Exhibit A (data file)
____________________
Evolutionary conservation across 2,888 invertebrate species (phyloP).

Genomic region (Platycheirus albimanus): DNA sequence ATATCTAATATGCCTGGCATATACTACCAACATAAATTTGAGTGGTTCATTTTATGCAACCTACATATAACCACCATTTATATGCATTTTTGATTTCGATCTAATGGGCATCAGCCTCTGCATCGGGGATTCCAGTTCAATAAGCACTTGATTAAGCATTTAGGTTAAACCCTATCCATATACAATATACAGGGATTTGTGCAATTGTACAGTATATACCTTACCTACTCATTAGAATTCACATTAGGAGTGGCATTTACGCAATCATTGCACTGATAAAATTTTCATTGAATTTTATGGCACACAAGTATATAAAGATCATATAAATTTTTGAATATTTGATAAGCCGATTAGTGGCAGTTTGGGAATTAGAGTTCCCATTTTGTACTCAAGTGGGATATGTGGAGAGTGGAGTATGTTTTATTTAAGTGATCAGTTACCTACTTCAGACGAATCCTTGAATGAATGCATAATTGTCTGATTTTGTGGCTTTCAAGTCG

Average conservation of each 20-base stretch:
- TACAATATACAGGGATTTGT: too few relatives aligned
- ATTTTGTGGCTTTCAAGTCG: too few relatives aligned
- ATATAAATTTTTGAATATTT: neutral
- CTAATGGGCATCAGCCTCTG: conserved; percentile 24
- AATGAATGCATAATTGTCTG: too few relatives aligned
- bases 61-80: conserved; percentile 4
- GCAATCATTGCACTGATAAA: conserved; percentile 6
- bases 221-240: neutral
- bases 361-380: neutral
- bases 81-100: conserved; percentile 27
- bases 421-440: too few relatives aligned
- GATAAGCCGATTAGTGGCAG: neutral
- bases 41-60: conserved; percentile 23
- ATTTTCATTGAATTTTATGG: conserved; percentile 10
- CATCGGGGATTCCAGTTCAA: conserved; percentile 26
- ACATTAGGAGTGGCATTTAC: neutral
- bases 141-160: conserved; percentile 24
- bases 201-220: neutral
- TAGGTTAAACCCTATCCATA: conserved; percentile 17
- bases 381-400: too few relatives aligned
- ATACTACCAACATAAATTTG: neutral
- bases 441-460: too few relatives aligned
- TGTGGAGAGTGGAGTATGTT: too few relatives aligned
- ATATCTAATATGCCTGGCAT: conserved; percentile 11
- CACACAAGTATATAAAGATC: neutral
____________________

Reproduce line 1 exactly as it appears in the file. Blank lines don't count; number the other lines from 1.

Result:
Evolutionary conservation across 2,888 invertebrate species (phyloP).